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Silver tetradrachm of Demetrius Poliorcetes

 

Diameter: 26.000 mm

CM 1873-8-3-1 (PCG IV.A.15)

Room 72: Ancient Cyprus

    Silver tetradrachm of Demetrius Poliorcetes

    Macedonian, 301-283 BC
    From the mint of Salamis, Cyprus

    A coin that boasts of naval supremacy

    In 306 BC the joint rulers of Macedonia, Antigonus Monophthalmos ('One-Eye') and his son Demetrius Poliorcetes ('The Besieger') launched an assault on the Egyptian kingdom of Ptolemy I Soter. In an important naval victory off the island of Salamis they smashed the Ptolemaic fleet and temporarily assumed naval supremacy from the Egyptian kings in the eastern Mediterranean. Following the death of Antigonus at the Battle of Ipsos in 301 BC, Demetrius became sole king and began to issue coins in his own name.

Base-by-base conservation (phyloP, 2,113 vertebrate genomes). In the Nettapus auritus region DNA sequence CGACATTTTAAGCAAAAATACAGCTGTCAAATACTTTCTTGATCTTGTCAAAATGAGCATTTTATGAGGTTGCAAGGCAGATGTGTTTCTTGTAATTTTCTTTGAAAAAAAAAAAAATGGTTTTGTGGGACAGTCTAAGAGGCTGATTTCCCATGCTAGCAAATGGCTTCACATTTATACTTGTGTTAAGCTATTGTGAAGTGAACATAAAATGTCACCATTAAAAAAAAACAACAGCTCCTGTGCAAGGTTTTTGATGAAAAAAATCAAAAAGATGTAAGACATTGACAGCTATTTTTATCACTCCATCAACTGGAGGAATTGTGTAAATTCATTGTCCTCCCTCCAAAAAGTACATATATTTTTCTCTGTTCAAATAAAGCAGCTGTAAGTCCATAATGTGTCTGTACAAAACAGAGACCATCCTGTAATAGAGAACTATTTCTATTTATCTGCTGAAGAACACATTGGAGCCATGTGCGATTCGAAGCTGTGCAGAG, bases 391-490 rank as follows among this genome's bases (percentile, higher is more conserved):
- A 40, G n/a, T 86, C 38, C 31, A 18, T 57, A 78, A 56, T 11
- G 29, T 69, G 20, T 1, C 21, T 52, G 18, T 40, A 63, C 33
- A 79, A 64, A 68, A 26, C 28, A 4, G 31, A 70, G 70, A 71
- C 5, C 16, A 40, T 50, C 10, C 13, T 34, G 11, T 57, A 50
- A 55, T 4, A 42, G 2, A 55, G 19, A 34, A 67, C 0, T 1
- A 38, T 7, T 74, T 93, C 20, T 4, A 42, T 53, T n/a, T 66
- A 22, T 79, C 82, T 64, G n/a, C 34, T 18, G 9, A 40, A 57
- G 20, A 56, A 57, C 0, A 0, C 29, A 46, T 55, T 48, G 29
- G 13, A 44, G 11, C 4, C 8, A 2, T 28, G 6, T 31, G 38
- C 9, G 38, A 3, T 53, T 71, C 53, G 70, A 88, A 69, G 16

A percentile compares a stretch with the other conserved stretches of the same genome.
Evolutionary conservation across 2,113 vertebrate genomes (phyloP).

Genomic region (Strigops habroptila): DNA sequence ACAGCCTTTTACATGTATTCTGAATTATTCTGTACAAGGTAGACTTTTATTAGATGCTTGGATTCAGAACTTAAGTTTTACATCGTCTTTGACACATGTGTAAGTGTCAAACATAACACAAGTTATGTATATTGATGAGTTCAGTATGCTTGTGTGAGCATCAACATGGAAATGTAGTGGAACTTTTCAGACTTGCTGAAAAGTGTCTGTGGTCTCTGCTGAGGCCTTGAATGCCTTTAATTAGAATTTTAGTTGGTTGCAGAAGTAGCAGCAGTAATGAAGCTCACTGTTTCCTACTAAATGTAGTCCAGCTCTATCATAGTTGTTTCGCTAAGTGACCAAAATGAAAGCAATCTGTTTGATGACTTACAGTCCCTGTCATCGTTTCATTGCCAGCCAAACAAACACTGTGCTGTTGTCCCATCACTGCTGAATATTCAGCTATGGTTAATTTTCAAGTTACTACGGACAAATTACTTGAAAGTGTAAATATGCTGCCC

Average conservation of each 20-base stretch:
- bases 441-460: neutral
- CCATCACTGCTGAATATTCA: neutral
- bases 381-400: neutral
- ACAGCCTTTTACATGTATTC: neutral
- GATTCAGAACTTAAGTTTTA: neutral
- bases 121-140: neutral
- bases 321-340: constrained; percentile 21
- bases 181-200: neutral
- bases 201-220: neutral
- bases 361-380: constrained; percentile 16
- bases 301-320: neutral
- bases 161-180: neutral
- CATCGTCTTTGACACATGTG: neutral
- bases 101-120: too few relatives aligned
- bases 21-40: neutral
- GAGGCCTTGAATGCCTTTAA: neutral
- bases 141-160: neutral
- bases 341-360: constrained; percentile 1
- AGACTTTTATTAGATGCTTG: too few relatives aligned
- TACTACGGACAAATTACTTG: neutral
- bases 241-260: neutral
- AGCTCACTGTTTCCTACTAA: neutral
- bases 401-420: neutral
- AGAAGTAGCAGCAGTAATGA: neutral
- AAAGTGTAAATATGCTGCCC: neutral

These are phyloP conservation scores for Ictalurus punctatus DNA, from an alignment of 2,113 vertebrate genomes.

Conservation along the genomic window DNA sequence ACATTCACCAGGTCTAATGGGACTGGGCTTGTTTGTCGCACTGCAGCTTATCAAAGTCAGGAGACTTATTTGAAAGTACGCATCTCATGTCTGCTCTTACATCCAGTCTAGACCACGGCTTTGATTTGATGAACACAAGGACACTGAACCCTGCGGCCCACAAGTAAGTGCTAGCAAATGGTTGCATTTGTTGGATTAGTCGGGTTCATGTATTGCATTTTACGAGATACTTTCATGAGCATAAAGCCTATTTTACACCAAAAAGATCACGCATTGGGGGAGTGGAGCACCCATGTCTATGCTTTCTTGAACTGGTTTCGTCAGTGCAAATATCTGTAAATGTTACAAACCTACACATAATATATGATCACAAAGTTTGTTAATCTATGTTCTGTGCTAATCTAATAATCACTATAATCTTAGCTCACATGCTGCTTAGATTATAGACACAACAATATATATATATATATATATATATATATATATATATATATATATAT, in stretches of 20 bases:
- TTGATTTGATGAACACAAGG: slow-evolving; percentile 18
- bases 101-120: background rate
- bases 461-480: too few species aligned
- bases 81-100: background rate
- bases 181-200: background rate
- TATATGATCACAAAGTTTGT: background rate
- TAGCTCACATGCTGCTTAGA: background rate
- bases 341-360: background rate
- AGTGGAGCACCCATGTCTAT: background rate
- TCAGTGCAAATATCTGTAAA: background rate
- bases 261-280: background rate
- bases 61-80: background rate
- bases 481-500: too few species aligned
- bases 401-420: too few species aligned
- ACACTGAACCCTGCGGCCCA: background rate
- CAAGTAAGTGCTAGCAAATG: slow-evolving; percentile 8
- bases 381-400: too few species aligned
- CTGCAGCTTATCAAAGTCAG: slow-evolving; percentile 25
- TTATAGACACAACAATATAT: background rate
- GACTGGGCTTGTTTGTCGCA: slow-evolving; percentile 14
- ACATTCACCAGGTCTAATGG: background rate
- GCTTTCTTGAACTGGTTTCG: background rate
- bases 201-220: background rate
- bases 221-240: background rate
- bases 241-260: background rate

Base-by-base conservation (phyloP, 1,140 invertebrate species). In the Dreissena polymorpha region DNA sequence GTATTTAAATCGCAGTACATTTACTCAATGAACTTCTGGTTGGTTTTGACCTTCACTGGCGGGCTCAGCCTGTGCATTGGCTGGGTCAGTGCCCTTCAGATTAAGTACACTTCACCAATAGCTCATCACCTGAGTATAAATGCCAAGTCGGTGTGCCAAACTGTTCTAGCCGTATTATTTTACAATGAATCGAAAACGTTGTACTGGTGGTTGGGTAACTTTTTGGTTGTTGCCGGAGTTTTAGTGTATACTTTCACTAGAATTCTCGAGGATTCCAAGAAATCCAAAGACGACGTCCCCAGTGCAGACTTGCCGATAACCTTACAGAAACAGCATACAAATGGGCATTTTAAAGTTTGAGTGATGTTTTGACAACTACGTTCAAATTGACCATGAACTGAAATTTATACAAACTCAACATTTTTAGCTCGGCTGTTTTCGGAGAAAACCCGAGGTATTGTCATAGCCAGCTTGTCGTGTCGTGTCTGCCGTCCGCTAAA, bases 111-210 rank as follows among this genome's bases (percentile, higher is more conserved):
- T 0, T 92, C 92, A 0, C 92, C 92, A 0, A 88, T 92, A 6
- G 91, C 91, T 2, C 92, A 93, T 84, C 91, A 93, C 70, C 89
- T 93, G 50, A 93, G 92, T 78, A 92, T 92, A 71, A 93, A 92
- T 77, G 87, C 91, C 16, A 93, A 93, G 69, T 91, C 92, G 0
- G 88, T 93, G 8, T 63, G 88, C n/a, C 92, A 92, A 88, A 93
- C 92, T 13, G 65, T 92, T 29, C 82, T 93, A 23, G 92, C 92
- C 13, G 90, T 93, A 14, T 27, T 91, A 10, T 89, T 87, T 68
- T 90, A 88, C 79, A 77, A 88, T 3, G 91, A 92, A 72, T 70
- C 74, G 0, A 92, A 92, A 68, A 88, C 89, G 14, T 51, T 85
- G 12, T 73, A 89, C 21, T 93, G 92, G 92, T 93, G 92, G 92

The designs Demetrius chose for his new coinage draw attention to the naval basis of Demetrius' kingdom. His lands were scattered from Greece and Macedonia to Cyprus, by way of the coast of Asia Minor (Turkey), and it was sea-power that held it together.

    A figure of the goddess Nike, standing on the prow of a galley and blowing a trumpet appears on the obverse (front) of this tetradrachm. On the reverse appears the god of the sea, Poseidon, wielding a trident, with the legend 'Of King Demetrius'.

    G.K. Jenkins, Ancient Greek coins (London, Seaby, 1990)

    E.T. Newell, The coinages of Demetrius Poli (Oxford University Press, 1927)

    I.A. Carradice, Greek coins (London, The British Museum Press, 1996)

    O. Mørkholm, Early Hellenistic coinage (Cambridge University Press, 1991)

    I.A. Carradice and M.J. Price, Coinage in the Greek world (London, Seaby, 1988)

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    On display: Room 72: Ancient Cyprus

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